Halleck's New English Literature eBook

This eBook from the Gutenberg Project consists of approximately 491 pages of information about Halleck's New English Literature.

When seventeen, he walked some distance to borrow a copy of Spenser’s Faerie Queene.  A friend says:  “Keats ramped through the scenes of the romance like a young horse turned into a spring meadow.”  His study of Grecian mythology and Elizabethan poetry exerted a stronger influence over him than his medical instructor.  One day when Keats should have been listening to a surgical lecture, “there came,” he says, “a sunbeam into the room and with it a whole troop of creatures floating in the ray:  and I was off with them to Oberon and fairy land.”

He made a moderately good surgeon; but finding that his heart was constantly with “Oberon and the fairy land” of poesy, he gave up his profession in 1817 and began to study hard, preparatory to a literary career.

His short life was a brave struggle against disease, poverty, and unfriendly criticism; but he accomplished more than any other English author in the first twenty-five years of life.  Success under such conditions would have been impossible unless he had had “flint and iron in him.”  He wrote:—­

  “I must think that difficulties nerve the spirit of a man.  They make
  his Prime Objects a Refuge as well as a Passion.”

Late in 1818, after he had published his first volume of verse, he met Fanny Brawne, a girl of eighteen, and soon fell desperately in love with her.  The next six months were the happiest and the most productive period of his life.  His health was then such that he could take long walks with her.  In the first spring after he had met her, he wrote in less than three hours his wonderful Ode to a Nightingale, while he was sitting in the garden of his home at Wentworth Place, Hampstead, near London, listening to the song of the bird.  Most of his famous poems were written in the year after meeting her.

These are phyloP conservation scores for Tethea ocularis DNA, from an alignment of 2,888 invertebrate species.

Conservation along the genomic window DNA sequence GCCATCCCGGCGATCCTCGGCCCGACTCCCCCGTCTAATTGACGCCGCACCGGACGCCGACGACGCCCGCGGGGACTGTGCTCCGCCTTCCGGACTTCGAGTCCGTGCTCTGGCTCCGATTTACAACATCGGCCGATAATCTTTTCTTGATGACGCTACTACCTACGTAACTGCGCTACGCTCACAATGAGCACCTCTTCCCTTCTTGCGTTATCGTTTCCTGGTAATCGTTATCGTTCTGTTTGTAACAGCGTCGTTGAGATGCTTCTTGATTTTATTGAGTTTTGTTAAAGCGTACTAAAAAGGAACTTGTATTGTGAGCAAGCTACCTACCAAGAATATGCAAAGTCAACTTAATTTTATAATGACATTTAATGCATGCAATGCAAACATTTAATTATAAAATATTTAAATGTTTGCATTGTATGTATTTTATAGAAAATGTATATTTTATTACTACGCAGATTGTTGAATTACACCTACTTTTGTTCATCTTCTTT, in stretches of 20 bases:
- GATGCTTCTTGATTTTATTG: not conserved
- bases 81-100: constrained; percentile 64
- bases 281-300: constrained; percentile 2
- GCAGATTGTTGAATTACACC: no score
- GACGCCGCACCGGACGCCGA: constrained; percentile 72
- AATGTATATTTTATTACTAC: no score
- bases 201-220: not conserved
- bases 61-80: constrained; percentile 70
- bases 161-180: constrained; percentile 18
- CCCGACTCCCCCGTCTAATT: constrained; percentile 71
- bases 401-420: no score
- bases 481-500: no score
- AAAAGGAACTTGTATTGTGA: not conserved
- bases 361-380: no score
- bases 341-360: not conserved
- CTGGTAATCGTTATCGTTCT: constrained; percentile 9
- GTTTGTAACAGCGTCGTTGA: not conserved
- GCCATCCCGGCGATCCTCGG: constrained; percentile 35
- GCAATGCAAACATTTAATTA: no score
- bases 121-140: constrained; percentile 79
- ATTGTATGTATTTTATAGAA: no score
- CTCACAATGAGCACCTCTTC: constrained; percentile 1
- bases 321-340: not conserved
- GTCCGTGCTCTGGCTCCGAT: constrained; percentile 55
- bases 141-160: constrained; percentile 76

In February, 1820, his health began to decline so rapidly that he knew that his days were numbered.  His mother and one of his brothers had died of consumption, and he had been for some time threatened with the disease.  He offered to release Miss Brawne from her engagement, but she would not listen to the suggestion.  She and her mother tried to nurse him back to health.  Few events in the history of English authors are tinged with a deeper pathos than his engagement to Miss Brawne.  Some of the letters that he wrote to her or about her are almost tragic.  After he had taken his last leave of her he wrote, “I can bear to die—­I cannot bear to leave her.”

[Illustration:  WENTWORTH PLACE, KEATS’S HOME IN HAMPSTEAD.]

Acting on insistent medical advice, Keats sailed for Italy in September, 1820, accompanied by a stanch friend, the artist Joseph Severn.  On this voyage, Keats wrote a sonnet which proved to be his swan song:—­

  “Bright star! would I were steadfast as thou art—­
    Not in lone splendor hung aloft the night
  And watching, with eternal lids apart,
    Like Nature’s patient, sleepless Eremite,
  The moving waters at their priestlike task
  Of pure ablution round earth’s human shores.”

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Halleck's New English Literature from Project Gutenberg. Public domain.
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